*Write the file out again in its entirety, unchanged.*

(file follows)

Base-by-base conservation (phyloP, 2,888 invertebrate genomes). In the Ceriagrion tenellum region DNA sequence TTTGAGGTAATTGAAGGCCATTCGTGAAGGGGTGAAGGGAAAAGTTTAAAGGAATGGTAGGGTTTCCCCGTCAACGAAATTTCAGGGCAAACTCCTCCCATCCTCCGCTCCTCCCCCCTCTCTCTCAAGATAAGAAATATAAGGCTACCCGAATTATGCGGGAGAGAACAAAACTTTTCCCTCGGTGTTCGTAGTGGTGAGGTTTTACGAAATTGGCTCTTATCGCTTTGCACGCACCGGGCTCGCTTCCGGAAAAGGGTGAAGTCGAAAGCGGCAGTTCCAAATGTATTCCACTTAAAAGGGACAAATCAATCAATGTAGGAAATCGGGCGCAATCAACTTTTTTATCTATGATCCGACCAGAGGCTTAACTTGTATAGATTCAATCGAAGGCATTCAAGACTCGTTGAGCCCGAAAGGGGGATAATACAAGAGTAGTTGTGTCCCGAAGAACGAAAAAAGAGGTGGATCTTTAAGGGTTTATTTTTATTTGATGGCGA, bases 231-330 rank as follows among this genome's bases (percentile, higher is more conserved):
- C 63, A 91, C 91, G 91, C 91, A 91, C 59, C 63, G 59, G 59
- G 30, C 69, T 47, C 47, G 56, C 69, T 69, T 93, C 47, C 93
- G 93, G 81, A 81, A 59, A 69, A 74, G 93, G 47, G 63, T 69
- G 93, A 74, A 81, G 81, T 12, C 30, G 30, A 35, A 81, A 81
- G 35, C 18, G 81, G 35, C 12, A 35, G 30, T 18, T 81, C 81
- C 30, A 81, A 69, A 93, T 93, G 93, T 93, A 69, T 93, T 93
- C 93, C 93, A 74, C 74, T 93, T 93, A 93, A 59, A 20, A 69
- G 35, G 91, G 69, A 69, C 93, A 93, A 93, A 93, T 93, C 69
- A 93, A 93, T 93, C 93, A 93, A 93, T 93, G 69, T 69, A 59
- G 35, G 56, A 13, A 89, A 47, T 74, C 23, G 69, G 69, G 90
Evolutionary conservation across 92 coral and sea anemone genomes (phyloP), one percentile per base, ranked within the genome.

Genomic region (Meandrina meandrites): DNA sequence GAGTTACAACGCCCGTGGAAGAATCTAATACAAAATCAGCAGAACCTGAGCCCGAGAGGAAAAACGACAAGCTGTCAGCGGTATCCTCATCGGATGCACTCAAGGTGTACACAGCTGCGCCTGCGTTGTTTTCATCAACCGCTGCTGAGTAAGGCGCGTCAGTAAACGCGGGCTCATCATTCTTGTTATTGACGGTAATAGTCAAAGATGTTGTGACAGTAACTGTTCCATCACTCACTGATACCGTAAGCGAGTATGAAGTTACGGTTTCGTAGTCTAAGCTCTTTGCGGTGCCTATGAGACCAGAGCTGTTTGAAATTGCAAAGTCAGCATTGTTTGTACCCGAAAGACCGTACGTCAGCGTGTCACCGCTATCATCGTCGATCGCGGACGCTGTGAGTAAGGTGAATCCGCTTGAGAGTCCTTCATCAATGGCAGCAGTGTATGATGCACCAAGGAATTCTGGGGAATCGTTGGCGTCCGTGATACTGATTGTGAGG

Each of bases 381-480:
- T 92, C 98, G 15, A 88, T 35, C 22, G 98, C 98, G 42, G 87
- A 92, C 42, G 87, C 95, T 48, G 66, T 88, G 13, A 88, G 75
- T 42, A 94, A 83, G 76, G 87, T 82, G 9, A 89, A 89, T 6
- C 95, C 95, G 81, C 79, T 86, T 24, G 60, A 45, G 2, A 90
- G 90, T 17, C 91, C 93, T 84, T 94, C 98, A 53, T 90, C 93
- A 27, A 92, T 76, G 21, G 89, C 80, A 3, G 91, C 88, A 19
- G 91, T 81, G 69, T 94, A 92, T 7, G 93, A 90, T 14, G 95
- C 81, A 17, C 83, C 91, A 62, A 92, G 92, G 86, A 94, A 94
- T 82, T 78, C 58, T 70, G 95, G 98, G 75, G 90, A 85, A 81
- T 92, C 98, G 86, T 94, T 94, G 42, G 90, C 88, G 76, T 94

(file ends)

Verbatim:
Base-by-base conservation (phyloP, 2,888 invertebrate genomes). In the Ceriagrion tenellum region DNA sequence TTTGAGGTAATTGAAGGCCATTCGTGAAGGGGTGAAGGGAAAAGTTTAAAGGAATGGTAGGGTTTCCCCGTCAACGAAATTTCAGGGCAAACTCCTCCCATCCTCCGCTCCTCCCCCCTCTCTCTCAAGATAAGAAATATAAGGCTACCCGAATTATGCGGGAGAGAACAAAACTTTTCCCTCGGTGTTCGTAGTGGTGAGGTTTTACGAAATTGGCTCTTATCGCTTTGCACGCACCGGGCTCGCTTCCGGAAAAGGGTGAAGTCGAAAGCGGCAGTTCCAAATGTATTCCACTTAAAAGGGACAAATCAATCAATGTAGGAAATCGGGCGCAATCAACTTTTTTATCTATGATCCGACCAGAGGCTTAACTTGTATAGATTCAATCGAAGGCATTCAAGACTCGTTGAGCCCGAAAGGGGGATAATACAAGAGTAGTTGTGTCCCGAAGAACGAAAAAAGAGGTGGATCTTTAAGGGTTTATTTTTATTTGATGGCGA, bases 231-330 rank as follows among this genome's bases (percentile, higher is more conserved):
- C 63, A 91, C 91, G 91, C 91, A 91, C 59, C 63, G 59, G 59
- G 30, C 69, T 47, C 47, G 56, C 69, T 69, T 93, C 47, C 93
- G 93, G 81, A 81, A 59, A 69, A 74, G 93, G 47, G 63, T 69
- G 93, A 74, A 81, G 81, T 12, C 30, G 30, A 35, A 81, A 81
- G 35, C 18, G 81, G 35, C 12, A 35, G 30, T 18, T 81, C 81
- C 30, A 81, A 69, A 93, T 93, G 93, T 93, A 69, T 93, T 93
- C 93, C 93, A 74, C 74, T 93, T 93, A 93, A 59, A 20, A 69
- G 35, G 91, G 69, A 69, C 93, A 93, A 93, A 93, T 93, C 69
- A 93, A 93, T 93, C 93, A 93, A 93, T 93, G 69, T 69, A 59
- G 35, G 56, A 13, A 89, A 47, T 74, C 23, G 69, G 69, G 90
Evolutionary conservation across 92 coral and sea anemone genomes (phyloP), one percentile per base, ranked within the genome.

Genomic region (Meandrina meandrites): DNA sequence GAGTTACAACGCCCGTGGAAGAATCTAATACAAAATCAGCAGAACCTGAGCCCGAGAGGAAAAACGACAAGCTGTCAGCGGTATCCTCATCGGATGCACTCAAGGTGTACACAGCTGCGCCTGCGTTGTTTTCATCAACCGCTGCTGAGTAAGGCGCGTCAGTAAACGCGGGCTCATCATTCTTGTTATTGACGGTAATAGTCAAAGATGTTGTGACAGTAACTGTTCCATCACTCACTGATACCGTAAGCGAGTATGAAGTTACGGTTTCGTAGTCTAAGCTCTTTGCGGTGCCTATGAGACCAGAGCTGTTTGAAATTGCAAAGTCAGCATTGTTTGTACCCGAAAGACCGTACGTCAGCGTGTCACCGCTATCATCGTCGATCGCGGACGCTGTGAGTAAGGTGAATCCGCTTGAGAGTCCTTCATCAATGGCAGCAGTGTATGATGCACCAAGGAATTCTGGGGAATCGTTGGCGTCCGTGATACTGATTGTGAGG

Each of bases 381-480:
- T 92, C 98, G 15, A 88, T 35, C 22, G 98, C 98, G 42, G 87
- A 92, C 42, G 87, C 95, T 48, G 66, T 88, G 13, A 88, G 75
- T 42, A 94, A 83, G 76, G 87, T 82, G 9, A 89, A 89, T 6
- C 95, C 95, G 81, C 79, T 86, T 24, G 60, A 45, G 2, A 90
- G 90, T 17, C 91, C 93, T 84, T 94, C 98, A 53, T 90, C 93
- A 27, A 92, T 76, G 21, G 89, C 80, A 3, G 91, C 88, A 19
- G 91, T 81, G 69, T 94, A 92, T 7, G 93, A 90, T 14, G 95
- C 81, A 17, C 83, C 91, A 62, A 92, G 92, G 86, A 94, A 94
- T 82, T 78, C 58, T 70, G 95, G 98, G 75, G 90, A 85, A 81
- T 92, C 98, G 86, T 94, T 94, G 42, G 90, C 88, G 76, T 94